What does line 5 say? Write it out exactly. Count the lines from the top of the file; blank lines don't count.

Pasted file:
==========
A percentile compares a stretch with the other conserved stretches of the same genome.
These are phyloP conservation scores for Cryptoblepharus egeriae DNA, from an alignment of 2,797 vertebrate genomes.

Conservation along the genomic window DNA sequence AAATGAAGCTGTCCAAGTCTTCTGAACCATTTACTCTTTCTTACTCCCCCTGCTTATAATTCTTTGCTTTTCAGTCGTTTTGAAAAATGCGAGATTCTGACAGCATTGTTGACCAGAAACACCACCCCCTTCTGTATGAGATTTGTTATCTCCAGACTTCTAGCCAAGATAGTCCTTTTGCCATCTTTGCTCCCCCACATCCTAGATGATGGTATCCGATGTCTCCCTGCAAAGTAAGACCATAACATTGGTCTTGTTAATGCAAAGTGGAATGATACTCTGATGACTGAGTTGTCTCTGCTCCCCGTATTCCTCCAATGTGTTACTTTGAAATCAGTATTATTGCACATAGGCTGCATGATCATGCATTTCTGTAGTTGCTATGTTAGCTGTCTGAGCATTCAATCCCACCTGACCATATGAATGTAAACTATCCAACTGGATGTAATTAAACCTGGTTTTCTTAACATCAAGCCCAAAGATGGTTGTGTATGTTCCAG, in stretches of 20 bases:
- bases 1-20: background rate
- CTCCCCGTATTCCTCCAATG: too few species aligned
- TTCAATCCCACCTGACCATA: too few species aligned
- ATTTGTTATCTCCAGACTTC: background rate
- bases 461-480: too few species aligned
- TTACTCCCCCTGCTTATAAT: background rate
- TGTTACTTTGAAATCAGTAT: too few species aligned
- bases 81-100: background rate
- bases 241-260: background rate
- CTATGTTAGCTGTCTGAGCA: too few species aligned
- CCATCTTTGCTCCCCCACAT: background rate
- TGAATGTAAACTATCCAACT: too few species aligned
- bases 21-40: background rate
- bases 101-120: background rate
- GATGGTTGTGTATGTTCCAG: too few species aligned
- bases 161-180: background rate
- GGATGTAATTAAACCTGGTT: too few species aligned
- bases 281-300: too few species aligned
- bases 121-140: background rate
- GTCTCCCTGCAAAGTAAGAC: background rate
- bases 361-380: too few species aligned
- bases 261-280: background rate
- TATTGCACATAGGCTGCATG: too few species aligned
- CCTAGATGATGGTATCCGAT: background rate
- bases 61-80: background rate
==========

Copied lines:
- CTCCCCGTATTCCTCCAATG: too few species aligned